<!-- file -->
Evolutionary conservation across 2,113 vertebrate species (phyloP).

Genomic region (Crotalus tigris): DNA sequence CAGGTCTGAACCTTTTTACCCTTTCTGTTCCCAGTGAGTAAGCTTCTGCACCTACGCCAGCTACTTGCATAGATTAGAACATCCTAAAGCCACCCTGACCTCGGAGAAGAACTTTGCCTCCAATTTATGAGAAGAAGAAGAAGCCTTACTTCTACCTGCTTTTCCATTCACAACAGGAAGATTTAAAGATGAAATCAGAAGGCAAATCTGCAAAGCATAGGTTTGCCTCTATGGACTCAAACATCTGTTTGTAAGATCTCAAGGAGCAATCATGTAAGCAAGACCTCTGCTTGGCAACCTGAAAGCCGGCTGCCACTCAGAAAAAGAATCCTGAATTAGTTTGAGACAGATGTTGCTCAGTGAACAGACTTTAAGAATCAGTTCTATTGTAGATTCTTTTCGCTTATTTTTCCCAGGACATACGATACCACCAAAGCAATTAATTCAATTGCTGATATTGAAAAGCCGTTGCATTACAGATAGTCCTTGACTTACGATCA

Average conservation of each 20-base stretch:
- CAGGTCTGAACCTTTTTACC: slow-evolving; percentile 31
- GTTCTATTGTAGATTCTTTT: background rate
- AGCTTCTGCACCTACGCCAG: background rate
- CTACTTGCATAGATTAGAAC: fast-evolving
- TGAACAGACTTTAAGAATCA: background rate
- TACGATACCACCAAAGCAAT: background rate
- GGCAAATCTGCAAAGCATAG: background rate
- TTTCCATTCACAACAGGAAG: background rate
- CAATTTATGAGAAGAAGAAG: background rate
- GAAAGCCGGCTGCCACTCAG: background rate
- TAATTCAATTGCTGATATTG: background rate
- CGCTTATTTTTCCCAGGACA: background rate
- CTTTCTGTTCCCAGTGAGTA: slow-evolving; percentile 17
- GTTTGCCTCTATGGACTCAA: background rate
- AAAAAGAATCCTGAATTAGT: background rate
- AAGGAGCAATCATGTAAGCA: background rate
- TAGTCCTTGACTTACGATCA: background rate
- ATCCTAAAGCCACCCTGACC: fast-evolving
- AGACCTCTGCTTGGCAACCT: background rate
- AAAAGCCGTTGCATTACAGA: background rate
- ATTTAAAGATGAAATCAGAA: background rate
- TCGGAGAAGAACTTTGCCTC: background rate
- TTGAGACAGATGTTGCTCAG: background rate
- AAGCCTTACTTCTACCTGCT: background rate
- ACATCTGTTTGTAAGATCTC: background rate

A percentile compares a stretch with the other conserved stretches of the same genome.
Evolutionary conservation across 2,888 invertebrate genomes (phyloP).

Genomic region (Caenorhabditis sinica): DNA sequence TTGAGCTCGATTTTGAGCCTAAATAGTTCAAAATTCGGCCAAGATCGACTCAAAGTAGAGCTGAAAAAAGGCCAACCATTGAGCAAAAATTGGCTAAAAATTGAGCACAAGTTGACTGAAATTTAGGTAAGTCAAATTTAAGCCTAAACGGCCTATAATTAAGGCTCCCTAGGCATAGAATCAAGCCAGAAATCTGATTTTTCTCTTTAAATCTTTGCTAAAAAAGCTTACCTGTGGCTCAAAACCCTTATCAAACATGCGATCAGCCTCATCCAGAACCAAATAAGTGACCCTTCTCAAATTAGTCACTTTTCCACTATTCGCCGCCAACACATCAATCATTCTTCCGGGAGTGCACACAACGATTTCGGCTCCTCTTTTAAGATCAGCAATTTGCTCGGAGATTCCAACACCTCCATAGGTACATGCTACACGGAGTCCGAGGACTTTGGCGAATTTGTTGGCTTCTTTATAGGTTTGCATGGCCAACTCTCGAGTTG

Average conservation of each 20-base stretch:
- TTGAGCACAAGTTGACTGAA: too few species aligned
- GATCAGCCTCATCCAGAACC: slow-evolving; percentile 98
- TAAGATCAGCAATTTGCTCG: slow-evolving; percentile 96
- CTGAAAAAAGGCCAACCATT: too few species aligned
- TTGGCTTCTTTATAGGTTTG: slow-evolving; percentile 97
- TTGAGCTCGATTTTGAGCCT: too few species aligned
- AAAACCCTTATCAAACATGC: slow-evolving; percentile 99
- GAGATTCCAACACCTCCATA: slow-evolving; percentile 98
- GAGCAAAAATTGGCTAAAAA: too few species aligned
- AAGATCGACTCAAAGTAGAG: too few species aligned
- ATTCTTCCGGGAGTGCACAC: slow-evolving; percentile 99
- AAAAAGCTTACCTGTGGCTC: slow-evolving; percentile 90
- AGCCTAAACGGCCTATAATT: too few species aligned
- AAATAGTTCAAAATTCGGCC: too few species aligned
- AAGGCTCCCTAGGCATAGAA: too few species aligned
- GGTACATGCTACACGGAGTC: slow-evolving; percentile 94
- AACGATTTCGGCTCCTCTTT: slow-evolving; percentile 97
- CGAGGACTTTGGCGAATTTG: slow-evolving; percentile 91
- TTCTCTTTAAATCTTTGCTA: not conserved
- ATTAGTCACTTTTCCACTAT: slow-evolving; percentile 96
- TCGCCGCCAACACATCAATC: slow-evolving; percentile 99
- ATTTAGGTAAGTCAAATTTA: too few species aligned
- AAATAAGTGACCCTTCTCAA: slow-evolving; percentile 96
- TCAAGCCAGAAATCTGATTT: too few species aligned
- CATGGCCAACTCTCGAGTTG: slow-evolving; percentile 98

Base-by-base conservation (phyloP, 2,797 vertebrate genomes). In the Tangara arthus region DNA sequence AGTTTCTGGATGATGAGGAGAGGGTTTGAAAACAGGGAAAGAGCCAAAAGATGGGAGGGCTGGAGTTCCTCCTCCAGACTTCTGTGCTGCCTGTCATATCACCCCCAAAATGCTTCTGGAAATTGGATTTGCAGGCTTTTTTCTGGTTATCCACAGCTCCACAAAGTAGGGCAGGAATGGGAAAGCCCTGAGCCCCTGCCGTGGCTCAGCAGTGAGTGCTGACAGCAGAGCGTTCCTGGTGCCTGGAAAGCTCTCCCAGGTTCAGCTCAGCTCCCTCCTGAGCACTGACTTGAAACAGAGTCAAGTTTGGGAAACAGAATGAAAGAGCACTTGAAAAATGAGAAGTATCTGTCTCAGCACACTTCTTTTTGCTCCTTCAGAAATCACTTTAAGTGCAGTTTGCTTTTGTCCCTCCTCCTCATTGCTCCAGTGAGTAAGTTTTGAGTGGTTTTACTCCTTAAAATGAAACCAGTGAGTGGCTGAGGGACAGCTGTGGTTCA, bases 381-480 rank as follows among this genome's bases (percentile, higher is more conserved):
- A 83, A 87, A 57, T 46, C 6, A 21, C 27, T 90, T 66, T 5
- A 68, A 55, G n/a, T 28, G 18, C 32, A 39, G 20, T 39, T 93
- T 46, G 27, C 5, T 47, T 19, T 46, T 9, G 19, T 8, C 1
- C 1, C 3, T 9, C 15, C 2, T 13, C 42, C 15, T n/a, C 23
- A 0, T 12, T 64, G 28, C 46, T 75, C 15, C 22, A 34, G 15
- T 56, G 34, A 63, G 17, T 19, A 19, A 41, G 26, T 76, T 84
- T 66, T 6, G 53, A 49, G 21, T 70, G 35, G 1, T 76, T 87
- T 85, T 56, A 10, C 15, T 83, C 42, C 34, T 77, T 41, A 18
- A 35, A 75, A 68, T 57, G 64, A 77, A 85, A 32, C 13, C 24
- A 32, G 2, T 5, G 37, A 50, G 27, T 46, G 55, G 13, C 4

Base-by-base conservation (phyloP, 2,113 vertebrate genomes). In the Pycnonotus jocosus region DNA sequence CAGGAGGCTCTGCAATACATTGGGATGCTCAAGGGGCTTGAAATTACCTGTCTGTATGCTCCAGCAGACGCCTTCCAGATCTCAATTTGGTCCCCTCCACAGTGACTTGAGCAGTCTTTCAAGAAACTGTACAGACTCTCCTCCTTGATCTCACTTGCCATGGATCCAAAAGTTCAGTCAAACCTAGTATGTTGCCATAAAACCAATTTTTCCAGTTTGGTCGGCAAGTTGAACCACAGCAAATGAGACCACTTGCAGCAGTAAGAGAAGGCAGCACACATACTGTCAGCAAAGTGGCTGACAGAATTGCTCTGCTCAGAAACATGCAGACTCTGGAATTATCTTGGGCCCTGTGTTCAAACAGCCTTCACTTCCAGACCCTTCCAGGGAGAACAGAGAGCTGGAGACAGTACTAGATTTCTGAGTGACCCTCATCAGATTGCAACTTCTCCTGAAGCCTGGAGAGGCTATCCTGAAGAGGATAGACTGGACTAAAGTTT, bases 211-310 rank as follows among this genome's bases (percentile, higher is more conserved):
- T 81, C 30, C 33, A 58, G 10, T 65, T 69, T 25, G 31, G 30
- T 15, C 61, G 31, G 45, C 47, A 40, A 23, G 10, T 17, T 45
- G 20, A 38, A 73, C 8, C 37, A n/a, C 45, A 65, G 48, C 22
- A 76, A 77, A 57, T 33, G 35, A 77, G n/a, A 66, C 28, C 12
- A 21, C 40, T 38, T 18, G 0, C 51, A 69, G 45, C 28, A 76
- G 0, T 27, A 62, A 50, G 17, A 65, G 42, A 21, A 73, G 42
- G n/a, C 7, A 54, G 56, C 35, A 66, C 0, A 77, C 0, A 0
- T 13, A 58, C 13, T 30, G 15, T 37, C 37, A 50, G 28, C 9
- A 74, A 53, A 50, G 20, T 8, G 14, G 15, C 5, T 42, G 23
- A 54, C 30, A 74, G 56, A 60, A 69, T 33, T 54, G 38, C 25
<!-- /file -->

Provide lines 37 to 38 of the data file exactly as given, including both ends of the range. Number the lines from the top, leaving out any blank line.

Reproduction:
- TTGGCTTCTTTATAGGTTTG: slow-evolving; percentile 97
- TTGAGCTCGATTTTGAGCCT: too few species aligned